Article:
Black Anvil

As Was

by Jedd Beaudoin

6 February 2017

American black metal outfit returns with a smart, snappy collection that will give air guitarists carpal tunnel and purists plenty to chew on.
 
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Black Anvil

As Was

(Relapse)
US: 13 Jan 2017
UK: 13 Jan 2017

If “On Forgotten Ways”, the opening cut on this latest release from NYC metal messiahs Black Anvil, were released all on its own and were left to stand as the latest, greatest statement, there’d be more than enough to appreciate and talk about for the next four-five years. Grand, darkened guitar figures announce the procession of all that is unholy over the next eight minutes. Riffs and growls that would make Venom’s Cronos quake in his boots, switches in mood, tempo and vibe that suggest Black Anvil has as much in common with Mayhem as it does Dream Theater. More than that, Black Anvil reminds us that black metal is about freedom and power in at least equal measure, a grand declaration that’s on display from the unsettling opening of this track to the very last enigmatic echoes of “Ultra” much later in the night.

A word of caution, though: There’s still plenty of room for a relentless, caustic barrage of darkness via “May Her Wrath Be Just”, with Raeph Glicken skull-kicking drums paving the way for the razor wire riffs of guitarists Travis Bacon and Jeremy Sosville to overwhelm the listener with waves of noise frightening and ferocious. There, too, as on the titular piece, Black Anvil’s greatest compositional strengths remain in its ability to surprise: Nothing ever progresses in the fashion you think it might as light and dark and juxtaposed in ways that make it nigh on difficult to distinguish one from the other or to even find a definition that fully encompasses either.

Though it’s more than a little cliché to use war machine metaphors in describing heavy and unholy metal, the band does indeed have the power of a World War II-era tank rolling over the landscape during “Nothing”, a song that sounds exactly air escaping from the mouth of hell and turning spark into flame. “As An Elder Learned Anew”, deepens Black Anvil’s sense of adventure as the track inches its way toward radio-ready commerciality and evening a swing-ish/Celtic thing that for a blip of a moment might summon the spirit of Dropkick Murphys (and not in a bad way). By the four-minute mark, things have gone full-on, drive-time radio with a martial beat and, shortly thereafter, a Hall of Flame-worthy guitar solo.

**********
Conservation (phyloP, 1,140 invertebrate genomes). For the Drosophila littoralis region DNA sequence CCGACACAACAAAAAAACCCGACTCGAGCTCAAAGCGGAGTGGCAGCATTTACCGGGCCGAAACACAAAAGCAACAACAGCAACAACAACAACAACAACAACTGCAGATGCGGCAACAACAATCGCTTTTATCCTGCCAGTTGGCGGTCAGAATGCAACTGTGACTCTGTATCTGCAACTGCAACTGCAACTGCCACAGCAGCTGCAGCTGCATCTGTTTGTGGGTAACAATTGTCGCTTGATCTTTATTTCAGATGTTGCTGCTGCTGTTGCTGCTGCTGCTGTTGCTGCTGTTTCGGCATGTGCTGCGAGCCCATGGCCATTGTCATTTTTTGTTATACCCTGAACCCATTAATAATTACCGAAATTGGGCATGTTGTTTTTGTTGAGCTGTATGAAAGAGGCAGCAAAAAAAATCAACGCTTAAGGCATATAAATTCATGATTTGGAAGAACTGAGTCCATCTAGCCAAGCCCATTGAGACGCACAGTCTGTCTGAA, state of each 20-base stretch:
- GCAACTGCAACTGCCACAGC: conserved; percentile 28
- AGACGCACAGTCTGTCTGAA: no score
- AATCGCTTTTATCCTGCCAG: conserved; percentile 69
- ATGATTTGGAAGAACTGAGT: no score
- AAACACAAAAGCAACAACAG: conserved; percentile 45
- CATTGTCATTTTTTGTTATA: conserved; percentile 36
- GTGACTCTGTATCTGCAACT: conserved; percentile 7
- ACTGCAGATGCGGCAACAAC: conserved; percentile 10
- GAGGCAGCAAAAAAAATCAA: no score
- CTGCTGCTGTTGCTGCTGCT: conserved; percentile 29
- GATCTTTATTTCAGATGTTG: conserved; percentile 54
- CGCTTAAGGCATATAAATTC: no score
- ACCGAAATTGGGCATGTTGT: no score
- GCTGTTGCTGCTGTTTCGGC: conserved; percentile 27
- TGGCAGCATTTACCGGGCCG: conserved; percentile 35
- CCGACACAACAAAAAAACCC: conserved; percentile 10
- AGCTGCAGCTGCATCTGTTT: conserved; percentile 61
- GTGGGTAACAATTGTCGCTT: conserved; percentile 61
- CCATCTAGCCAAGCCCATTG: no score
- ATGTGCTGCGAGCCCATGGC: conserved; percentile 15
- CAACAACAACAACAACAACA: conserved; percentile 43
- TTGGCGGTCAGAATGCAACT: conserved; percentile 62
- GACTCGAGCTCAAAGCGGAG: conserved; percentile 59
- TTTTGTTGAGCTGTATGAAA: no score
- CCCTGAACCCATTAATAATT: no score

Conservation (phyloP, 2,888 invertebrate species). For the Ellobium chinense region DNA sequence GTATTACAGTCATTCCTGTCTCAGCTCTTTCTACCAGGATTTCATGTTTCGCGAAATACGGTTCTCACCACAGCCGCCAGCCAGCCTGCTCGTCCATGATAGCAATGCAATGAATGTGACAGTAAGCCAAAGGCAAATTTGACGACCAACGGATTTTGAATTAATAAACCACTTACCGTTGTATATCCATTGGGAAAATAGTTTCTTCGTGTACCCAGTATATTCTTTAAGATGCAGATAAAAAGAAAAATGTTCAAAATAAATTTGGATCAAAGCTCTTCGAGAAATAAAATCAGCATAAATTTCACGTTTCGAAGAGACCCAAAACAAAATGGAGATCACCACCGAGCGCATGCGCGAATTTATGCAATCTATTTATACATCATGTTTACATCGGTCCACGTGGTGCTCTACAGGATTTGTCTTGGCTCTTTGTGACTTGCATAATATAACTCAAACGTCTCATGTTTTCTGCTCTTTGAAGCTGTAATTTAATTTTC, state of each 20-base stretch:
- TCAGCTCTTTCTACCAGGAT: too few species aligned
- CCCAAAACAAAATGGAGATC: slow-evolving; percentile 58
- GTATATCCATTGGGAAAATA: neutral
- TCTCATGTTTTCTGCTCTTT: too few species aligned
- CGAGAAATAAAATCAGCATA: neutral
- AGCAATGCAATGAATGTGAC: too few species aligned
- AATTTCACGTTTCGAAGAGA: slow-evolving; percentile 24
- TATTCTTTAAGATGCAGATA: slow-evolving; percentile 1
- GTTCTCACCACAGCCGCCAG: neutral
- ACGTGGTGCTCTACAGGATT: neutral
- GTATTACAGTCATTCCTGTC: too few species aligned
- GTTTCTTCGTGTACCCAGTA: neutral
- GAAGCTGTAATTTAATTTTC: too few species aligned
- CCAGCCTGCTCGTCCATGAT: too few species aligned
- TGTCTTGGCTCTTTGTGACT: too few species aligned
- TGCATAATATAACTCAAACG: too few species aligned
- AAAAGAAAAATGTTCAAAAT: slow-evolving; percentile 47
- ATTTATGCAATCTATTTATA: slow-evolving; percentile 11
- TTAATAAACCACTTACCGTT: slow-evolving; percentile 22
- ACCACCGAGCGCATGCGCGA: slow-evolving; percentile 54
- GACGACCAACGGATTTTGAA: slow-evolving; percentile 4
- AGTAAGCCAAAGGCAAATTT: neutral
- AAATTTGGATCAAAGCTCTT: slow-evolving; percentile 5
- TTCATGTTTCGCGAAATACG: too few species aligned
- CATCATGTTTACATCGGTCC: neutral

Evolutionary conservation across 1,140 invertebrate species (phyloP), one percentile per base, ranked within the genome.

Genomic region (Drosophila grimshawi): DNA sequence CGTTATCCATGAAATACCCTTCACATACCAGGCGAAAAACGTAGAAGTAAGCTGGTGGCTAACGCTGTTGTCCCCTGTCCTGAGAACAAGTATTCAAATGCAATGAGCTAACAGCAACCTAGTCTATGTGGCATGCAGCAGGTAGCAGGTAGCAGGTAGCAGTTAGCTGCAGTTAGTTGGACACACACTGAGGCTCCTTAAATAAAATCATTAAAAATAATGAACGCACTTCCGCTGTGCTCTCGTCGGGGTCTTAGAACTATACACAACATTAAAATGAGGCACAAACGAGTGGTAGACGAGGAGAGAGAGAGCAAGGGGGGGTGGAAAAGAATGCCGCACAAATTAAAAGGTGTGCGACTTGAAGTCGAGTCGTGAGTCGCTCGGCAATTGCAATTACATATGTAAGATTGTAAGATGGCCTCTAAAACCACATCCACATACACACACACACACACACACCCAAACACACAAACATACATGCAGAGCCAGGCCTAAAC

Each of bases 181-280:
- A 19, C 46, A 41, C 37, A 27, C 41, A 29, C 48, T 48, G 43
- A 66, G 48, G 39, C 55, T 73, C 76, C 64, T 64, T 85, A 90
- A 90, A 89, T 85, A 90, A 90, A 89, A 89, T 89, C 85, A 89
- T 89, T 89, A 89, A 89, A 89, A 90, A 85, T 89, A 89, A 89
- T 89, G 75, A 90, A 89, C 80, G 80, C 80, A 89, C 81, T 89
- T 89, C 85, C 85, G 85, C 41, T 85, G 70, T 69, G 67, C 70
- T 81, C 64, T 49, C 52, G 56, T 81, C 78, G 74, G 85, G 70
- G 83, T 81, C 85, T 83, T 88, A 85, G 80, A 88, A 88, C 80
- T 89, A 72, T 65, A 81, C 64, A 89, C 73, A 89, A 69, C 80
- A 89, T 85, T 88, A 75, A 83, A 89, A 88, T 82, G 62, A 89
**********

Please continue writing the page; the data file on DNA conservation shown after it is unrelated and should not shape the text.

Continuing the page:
“Two Keys: Here’s The Lock”, a nine-minute journey that adds impressive dimensions of fierce independence and uncompromising seek, stands as a critical example of how meticulous this outfit is at writing and arranging monstrous sojourns into the heart of darkness. There have been few examples of acts that can write such sprawling material with laser focus since the glory days of Metallica, but Black Anvil indeed sits in that rarified class, high atop a throne of brilliance that will leave fans begging to hear more long after the final notes of this effort ring out. (This may also feature some of Paul Delaney’s best bass playing on the entire set.)

If As Was doesn’t transform Black Anvil into one of the most-discussed metal acts of this decade, then it’s unlikely anything will. But the fates seem to be on the quartet’s side, though one should consider that this isn’t a group leaving much to chance. The smart, sophisticated writing, the fully-committed performances and seamless movement from one musical continent to another bodes well for the future. We’re lucky to have a band this gifted and wise making music at this moment in time and making albums that demand we sit with and learn from them. This sets a new standard for metal of any kind, be it black, death or doom.

As Was

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